"I'm not the Rasputin of foreign affairs"

A modern-day diplomat is no longer the informer but analyses events, says Balzaretti

One of Switzerland's top diplomats, Roberto Balzaretti, talks to swissinfo about the changes, challenges and disappointments he has witnessed as he served his country.

This content was published on December 2, 2007 - 10:33

The Swiss president's chief of staff and key foreign policy advisor is leaving the administration for a job in the banking industry.

Balzaretti, 42, hopes to use his diplomatic qualities in his new post, which he describes as a "great opportunity to enrich my professional knowledge".

swissinfo: What attracted you to the world of diplomacy and how has an ambassador's work changed over the years?

Roberto Balzaretti: I was interested in international relations and had a somewhat romantic view of a people who, more interested in public affairs than private ones, are able to contribute to the general wellbeing. Luckily, I wasn't wrong there. I am convinced that nowadays having a focused foreign policy is essential if you want to defend the interests of the population.

The daily work of an ambassador has changed – we have become specialists permanently in touch with headquarters. Ten years ago a diplomat was the only point of contact between two countries, a person who could decide alone.

Nowadays, news travels at the speed of light and the diplomat is no longer the informer but analyses events. But the job remains essentially the same – understanding what is happening in the country of residence and explaining Switzerland abroad - and defending the interests of our country this way.

swissinfo: What have been the most gratifying moments of your career?

R.B.: There are many. Above all every moment with President Micheline Calmy-Rey, a political personality of distinction who has changed this country's foreign policy, giving it credibility and visibility.

I was also able to head the legal team of the European Free Trade Association during negotiations with Singapore, Mexico and Chile. This was the first big second-generation agreement on free trade made by Switzerland.

swissinfo: No regrets or disappointments?

R.B.: No regrets. As for disappointments... perhaps the no vote on joining the European Economic Area. It was an agreement wanted by and perfectly suited to Switzerland. I believe that this vote – which I respect – set us back 10-15 years.

swissinfo: Which encounters have left an impression on you?

R.B.: One of the personalities that marked me was former United States president Bill Clinton. He has an incredible charisma – when enters a room, he comes across as casual, almost frivolous, but as soon as he stands in front of a microphone he has the audience's attention.

The former United Nations secretary-general Kofi Annan, on the other hand, made an impression because he exudes calm. He is an uncomplicated and distinguished person who makes you feel at ease.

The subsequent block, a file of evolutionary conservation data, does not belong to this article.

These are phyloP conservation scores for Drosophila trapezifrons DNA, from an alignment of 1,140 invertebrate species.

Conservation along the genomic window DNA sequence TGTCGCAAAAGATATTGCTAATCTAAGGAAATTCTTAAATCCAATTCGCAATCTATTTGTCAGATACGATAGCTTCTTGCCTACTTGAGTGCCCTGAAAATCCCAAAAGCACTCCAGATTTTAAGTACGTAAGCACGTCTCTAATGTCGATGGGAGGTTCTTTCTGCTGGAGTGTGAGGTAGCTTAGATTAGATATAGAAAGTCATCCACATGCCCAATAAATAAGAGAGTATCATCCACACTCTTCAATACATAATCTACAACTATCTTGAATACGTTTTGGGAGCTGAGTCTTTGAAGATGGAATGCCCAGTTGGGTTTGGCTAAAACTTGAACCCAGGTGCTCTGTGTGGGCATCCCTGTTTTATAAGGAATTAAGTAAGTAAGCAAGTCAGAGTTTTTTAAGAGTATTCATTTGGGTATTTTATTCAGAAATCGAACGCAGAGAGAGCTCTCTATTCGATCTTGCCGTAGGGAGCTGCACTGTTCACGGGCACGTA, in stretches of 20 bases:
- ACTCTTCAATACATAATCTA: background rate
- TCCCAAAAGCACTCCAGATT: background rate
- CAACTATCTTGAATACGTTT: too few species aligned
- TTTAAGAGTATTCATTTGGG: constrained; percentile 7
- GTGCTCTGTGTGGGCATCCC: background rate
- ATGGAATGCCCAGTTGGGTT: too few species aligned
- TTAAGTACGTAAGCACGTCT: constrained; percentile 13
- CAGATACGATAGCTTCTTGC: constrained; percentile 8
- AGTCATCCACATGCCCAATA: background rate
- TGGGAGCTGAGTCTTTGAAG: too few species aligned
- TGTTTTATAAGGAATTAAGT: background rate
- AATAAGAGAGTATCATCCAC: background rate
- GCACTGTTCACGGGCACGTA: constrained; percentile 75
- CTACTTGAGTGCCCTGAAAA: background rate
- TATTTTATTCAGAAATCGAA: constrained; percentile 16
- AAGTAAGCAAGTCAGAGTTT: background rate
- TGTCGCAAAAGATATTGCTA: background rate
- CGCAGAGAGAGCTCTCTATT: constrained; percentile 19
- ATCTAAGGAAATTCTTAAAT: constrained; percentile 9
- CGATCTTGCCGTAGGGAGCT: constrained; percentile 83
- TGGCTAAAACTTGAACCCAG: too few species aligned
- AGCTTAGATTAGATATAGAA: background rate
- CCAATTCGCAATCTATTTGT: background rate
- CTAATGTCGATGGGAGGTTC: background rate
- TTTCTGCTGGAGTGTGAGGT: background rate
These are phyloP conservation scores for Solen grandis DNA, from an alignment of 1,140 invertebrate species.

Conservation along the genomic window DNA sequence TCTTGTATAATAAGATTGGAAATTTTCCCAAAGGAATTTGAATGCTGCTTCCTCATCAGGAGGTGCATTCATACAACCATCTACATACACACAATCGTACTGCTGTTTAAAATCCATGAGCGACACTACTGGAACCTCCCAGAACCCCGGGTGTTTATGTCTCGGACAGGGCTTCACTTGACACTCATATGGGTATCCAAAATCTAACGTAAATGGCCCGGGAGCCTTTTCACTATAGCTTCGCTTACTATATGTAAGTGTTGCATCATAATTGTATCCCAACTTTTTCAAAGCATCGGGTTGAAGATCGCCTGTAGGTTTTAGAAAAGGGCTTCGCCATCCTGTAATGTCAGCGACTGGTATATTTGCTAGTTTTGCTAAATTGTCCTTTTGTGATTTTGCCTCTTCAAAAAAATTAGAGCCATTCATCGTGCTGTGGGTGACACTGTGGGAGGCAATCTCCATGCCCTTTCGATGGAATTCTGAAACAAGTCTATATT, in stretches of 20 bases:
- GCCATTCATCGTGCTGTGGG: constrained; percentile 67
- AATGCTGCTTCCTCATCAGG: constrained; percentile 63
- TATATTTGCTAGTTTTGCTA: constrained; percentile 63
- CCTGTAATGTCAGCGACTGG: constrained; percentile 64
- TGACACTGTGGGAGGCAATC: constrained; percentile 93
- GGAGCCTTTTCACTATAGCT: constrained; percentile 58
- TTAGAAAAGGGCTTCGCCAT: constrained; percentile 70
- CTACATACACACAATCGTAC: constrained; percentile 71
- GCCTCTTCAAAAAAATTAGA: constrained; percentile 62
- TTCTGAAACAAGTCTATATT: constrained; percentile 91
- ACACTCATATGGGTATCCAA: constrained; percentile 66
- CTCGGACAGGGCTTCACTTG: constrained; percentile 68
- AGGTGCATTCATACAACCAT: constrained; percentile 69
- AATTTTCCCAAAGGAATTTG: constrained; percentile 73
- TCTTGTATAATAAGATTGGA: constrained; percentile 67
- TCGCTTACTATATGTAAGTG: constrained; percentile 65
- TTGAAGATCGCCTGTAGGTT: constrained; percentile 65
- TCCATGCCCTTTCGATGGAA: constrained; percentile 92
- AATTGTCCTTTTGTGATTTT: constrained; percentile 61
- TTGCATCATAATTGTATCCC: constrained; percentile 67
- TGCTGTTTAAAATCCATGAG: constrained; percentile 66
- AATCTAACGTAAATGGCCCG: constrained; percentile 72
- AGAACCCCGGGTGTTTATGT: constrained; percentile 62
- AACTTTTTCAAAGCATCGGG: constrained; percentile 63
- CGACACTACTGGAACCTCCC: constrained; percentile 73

swissinfo: You line of work is very formal and demands you stick to protocol. Is a diplomat's job not too much of straitjacket?

R.B.: I wouldn't put it like that. It's very useful to know that there is a convention and a protocol, a way of tackling questions. You can however, express many things within convention. If this protocol didn't exist, some affirmations could be taken the wrong way, seen as offensive or provoke unhelpful tensions.

Diplomat speak is not troublesome – on the contrary it's a highly useful tool which allows the most difficult things to be expressed in the most polite and elegant way. The language is adapted to the needs of the person you are talking to. In Asia you cannot be direct. In Russia you... have to be decisive.

swissinfo: In 2007 you became the Swiss president's chief of staff. How have you managed to make your mark on the decision process?

R.B.: I'd like to underline that I am not the diplomatic advisor to Micheline Calmy-Rey. The whole department takes part in formulating the president's policy and decisions. My role is that of a personal collaborator – the English say private secretary – who accompanies the president in her thoughts, choices and obligations.

Of course there are more personal moments with the president. There's a mutual trust that allows me to speak frankly. But I'm not the Rasputin of foreign affairs. Being close to a person in power reflects on you. It's important to know the limits and not to abuse them.

swissinfo-interview: Luigi Jorio and Andrea Arcidiacono

In brief

In 2007, 74 people took part in the selection process to become a diplomat. In the past decade there has been on average 100 applicants and in 2005 and 2006 there were more than 200.

Observers say that while private industry offers rapid career and salary progression, the diplomatic corps' benefits come after a long while.

Salaries at the start of a diplomatic career are a little under SFr100,000 ($89,000). The highest is around SFr212,000 after around 20 years in the profession.

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Roberto Balzaretti

Roberto Balzaretti was born in 1965 in Ligornetto, canton Ticino. He studied at Bern University, where he took a doctorate in law.

He joined the foreign ministry in 1991. After different postings in Bern and abroad, including Brussels and Washington, the government conferred on him in October 2004 the title of ambassador in his capacity of diplomatic advisor to the foreign minister.

In 2007 Balzaretti was appointed head of cabinet to the President of the Confederation.

He leaves to join Credit Suisse and will be responsible for expanding the bank's business in the ultra-high net worth segment.

Benedikt Wechsler, who is currently a diplomatic adviser, has been appointed to succeed him.

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